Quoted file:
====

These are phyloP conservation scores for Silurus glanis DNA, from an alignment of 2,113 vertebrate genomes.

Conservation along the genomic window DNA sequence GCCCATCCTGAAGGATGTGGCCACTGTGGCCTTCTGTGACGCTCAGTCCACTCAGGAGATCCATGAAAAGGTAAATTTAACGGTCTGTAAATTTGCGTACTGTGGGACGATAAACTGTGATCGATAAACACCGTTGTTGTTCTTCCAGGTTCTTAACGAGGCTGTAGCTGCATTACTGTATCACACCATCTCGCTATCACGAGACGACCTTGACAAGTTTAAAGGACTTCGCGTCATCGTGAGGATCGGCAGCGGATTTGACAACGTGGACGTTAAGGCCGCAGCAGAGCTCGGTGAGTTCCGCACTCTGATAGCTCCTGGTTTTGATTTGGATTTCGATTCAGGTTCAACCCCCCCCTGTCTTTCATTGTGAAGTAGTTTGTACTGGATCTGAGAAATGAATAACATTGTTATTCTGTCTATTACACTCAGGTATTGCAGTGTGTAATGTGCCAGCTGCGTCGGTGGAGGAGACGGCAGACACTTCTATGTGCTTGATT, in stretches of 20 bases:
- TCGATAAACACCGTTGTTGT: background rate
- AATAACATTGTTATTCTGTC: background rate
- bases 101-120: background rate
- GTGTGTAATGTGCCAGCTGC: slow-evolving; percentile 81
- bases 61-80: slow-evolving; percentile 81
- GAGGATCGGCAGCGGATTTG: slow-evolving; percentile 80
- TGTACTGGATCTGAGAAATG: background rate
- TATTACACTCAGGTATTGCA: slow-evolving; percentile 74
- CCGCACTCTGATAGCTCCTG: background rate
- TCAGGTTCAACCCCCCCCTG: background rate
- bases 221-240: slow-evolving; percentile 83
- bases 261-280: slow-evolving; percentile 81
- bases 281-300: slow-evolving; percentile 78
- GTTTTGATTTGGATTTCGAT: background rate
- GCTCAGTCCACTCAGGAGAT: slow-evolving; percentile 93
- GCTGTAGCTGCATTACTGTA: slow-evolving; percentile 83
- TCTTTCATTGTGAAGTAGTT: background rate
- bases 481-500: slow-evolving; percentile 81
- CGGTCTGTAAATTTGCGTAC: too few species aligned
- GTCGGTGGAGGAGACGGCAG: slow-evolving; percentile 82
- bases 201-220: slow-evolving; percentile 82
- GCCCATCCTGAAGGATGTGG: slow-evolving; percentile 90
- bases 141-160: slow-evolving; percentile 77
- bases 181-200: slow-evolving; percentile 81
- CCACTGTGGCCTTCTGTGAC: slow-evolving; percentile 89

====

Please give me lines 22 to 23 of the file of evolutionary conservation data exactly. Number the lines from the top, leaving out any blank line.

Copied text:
- GTCGGTGGAGGAGACGGCAG: slow-evolving; percentile 82
- bases 201-220: slow-evolving; percentile 82